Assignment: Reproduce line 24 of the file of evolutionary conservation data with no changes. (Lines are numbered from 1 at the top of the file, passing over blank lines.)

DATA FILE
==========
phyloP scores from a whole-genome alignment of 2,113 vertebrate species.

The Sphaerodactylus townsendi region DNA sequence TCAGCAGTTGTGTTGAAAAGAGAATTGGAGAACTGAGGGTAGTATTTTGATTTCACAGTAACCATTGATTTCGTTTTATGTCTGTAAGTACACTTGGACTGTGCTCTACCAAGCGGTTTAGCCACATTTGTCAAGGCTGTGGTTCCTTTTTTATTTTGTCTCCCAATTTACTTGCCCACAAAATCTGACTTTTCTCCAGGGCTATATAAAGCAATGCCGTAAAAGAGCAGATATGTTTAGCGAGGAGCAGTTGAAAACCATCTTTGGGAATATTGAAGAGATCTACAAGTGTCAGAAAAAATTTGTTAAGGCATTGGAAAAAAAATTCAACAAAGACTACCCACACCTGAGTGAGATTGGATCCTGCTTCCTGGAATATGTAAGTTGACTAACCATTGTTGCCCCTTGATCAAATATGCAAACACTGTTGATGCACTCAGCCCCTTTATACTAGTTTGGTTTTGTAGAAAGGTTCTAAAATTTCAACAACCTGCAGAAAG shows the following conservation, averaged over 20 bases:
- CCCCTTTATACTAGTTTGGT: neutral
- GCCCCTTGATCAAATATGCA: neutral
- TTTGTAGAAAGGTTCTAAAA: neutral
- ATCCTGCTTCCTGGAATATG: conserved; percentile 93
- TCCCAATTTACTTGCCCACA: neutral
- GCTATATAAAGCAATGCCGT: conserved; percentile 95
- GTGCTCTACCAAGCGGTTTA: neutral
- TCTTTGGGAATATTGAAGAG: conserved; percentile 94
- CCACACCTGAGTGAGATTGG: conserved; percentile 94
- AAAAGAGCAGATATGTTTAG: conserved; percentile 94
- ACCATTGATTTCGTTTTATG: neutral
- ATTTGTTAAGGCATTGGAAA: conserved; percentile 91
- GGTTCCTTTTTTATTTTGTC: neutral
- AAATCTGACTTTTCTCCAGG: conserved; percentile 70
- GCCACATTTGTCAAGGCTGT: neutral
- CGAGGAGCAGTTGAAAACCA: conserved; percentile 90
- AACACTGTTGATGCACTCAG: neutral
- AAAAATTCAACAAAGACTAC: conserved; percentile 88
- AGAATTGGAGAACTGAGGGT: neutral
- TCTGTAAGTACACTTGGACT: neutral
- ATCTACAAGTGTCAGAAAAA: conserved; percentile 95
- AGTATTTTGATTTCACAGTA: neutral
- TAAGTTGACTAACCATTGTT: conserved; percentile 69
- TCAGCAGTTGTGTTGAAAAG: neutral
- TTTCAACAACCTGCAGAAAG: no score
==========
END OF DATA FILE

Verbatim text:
- AGTATTTTGATTTCACAGTA: neutral